Lawyer who sued Chevron over Ecuador pollution faces N.Y. contempt trial
By Sebastien Malo
NEW YORK (Reuters) - A disbarred American lawyer who spent more than two decades battling Chevron Corp over pollution in the Ecuadorian rainforest is set to go on trial on Monday in federal court in Manhattan on criminal contempt charges stemming from a lawsuit against him by the energy company.
Opening statements are scheduled in the trial of Steven Donziger on contempt charges for failing to turn over his computer, phones and other electronic devices and refusing to surrender his passport in the civil case brought by Chevron. U.S. District Judge Loretta Preska is presiding over the case, with no jury.
It is the latest twist in a long-running battle stemming from Donziger's representation of villagers in Ecuador's Lago Agrio region who sought to hold Chevron liable for water and soil contamination in the jungle between 1964 and 1992. Chevron has said Texaco, which was acquired by Chevron, cleaned up the pollution, and that state-owned Petroecuador was mainly responsible for the contamination.
Donziger in 2011 won a $9.5 billion judgment against Chevron in an Ecuadorian court. Later that year, the U.S. company sued Donziger in Manhattan federal court, claiming he and his associates orchestrated the writing of a key environmental report and pressured the presiding judge in Ecuador.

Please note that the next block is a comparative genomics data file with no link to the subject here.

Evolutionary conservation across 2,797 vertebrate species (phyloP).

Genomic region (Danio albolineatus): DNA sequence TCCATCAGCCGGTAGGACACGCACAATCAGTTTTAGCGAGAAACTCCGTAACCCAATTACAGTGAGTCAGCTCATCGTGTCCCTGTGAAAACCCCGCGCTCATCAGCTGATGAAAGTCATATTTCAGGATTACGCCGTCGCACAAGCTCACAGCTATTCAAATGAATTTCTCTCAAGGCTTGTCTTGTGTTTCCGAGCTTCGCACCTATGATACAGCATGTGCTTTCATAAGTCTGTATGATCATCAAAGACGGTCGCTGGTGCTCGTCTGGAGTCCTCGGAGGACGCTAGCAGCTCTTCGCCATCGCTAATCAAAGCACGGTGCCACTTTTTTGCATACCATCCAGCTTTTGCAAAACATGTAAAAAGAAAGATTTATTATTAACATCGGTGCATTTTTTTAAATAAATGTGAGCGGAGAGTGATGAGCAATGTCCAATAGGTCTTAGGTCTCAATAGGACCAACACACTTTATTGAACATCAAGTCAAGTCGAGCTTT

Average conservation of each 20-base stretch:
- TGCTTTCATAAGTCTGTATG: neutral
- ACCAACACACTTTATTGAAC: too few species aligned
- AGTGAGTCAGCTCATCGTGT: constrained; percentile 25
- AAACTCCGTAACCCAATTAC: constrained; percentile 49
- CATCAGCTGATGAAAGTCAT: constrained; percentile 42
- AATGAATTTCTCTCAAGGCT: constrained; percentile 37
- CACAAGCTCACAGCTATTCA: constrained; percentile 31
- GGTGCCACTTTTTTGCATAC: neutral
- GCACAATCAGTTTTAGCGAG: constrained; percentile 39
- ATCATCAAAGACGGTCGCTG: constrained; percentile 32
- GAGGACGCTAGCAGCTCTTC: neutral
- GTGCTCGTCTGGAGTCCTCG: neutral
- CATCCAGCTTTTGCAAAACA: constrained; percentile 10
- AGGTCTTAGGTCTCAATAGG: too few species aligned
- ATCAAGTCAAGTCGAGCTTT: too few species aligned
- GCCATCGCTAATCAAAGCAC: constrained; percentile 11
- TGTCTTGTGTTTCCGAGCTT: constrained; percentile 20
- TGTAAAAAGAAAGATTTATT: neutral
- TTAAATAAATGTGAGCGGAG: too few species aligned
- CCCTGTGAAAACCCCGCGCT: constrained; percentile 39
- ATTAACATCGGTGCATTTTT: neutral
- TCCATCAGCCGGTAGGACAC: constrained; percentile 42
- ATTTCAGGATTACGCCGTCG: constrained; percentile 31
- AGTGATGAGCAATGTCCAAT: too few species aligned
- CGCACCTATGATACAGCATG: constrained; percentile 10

U.S. District Judge Lewis Kaplan in 2014 ruled in favor of Chevron, saying the Ecuadorian judgment had been secured through bribery, fraud and extortion.
Chevron sought to recoup money Donziger reaped as a result of the judgment, and Donziger was ordered to turn over certain electronic devices to the company's forensic experts. When he refused, Kaplan charged him with criminal contempt.
Donziger has said the charges violate his rights to due process under the U.S. Constitution.
The Harvard-trained lawyer was disbarred by a state appeals court in New York last year. The court cited Donziger's "egregious" misconduct relating to the Chevron litigation, which it said included ghostwriting a court expert's report, obstruction of justice, witness tampering, judicial coercion and bribery.
Donziger has spent more than 20 months in home confinement awaiting the trial, which was postponed several times, partly due to the coronavirus pandemic. Human rights and environmental watchdog groups have called the home-detention conditions excessive.
(Reporting by Sebastien Malo; Editing by Will Dunham and Noeleen Walder)